A big focus of Al Jawi’s work has involved finding a productive use for SPL. He says the most common practice globally is to treat the material, which is comprised of contaminated carbon and refractory materials, so that it is relatively inert and then store it indefinitely. Seeing as EGA produces between 33,000 and 35,000 tonnes a year, Al Jawi says the goal was to find a use for all of it, which they’ve been doing since 2016 by repurposing it as a raw material for the cement industry.

“It was a big challenge initially because we were having to work with an industry that didn’t know anything about the material. My job was to explain how the composition is very similar to what they use. SPL also works for steel production, but cement is a bigger industry in the UAE, so my job was to open the channels with cement manufacturers.”

To do this, he says EGA “did the homework for both parties” by engaging experts in the cement industry to outline the benefits of using SPL as a raw material. It resulted in “one or two” manufacturers agreeing to take SPL, which has since expanded to six or seven companies, who now use much greater quantities.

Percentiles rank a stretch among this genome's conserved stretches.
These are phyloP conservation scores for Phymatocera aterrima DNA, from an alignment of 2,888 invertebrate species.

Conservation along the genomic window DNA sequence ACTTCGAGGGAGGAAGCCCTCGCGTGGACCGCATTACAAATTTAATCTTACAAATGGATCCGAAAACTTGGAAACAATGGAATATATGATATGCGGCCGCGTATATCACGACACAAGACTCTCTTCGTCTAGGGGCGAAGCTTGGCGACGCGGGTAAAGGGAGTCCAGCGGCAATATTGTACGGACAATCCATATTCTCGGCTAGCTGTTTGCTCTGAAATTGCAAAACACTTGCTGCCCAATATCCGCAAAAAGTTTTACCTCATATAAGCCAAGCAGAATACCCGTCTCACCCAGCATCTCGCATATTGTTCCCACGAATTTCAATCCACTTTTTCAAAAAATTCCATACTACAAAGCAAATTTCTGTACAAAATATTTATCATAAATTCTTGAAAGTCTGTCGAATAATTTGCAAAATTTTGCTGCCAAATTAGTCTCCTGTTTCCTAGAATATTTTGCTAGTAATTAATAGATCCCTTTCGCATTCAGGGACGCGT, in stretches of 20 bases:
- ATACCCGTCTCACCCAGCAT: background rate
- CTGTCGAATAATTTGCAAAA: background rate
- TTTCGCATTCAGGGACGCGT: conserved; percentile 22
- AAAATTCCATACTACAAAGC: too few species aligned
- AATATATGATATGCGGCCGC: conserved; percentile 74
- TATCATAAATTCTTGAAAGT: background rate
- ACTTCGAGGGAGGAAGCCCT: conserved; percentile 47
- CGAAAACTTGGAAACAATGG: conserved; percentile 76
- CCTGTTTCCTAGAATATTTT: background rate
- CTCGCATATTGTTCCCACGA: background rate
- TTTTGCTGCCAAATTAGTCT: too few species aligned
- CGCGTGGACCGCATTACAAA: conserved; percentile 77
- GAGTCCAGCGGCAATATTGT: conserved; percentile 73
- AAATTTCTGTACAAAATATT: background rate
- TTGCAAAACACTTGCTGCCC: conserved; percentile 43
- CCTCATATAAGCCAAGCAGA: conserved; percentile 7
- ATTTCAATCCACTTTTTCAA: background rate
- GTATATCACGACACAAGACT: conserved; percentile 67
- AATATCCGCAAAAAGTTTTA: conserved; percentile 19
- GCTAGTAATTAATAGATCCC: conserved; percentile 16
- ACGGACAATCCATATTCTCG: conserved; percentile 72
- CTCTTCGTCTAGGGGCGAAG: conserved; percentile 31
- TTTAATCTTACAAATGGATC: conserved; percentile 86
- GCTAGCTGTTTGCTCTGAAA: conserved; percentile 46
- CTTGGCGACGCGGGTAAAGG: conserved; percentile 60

To accurately calculate the benefits of using SPL, EGA invited students from Massachusetts Institute of Technology (MIT) to study the benefits of using SPL in the cement making process. “We knew it was good, but we wanted to quantify this in emissions and energy,” Al Jawi says of the collaboration. “We found that CO2 levels went down 3.5 percent and energy consumption was also reduced. That may not sound like much but actually it’s huge – if the global cement industry was a country it would rank third in global CO2 emissions behind the US and China.”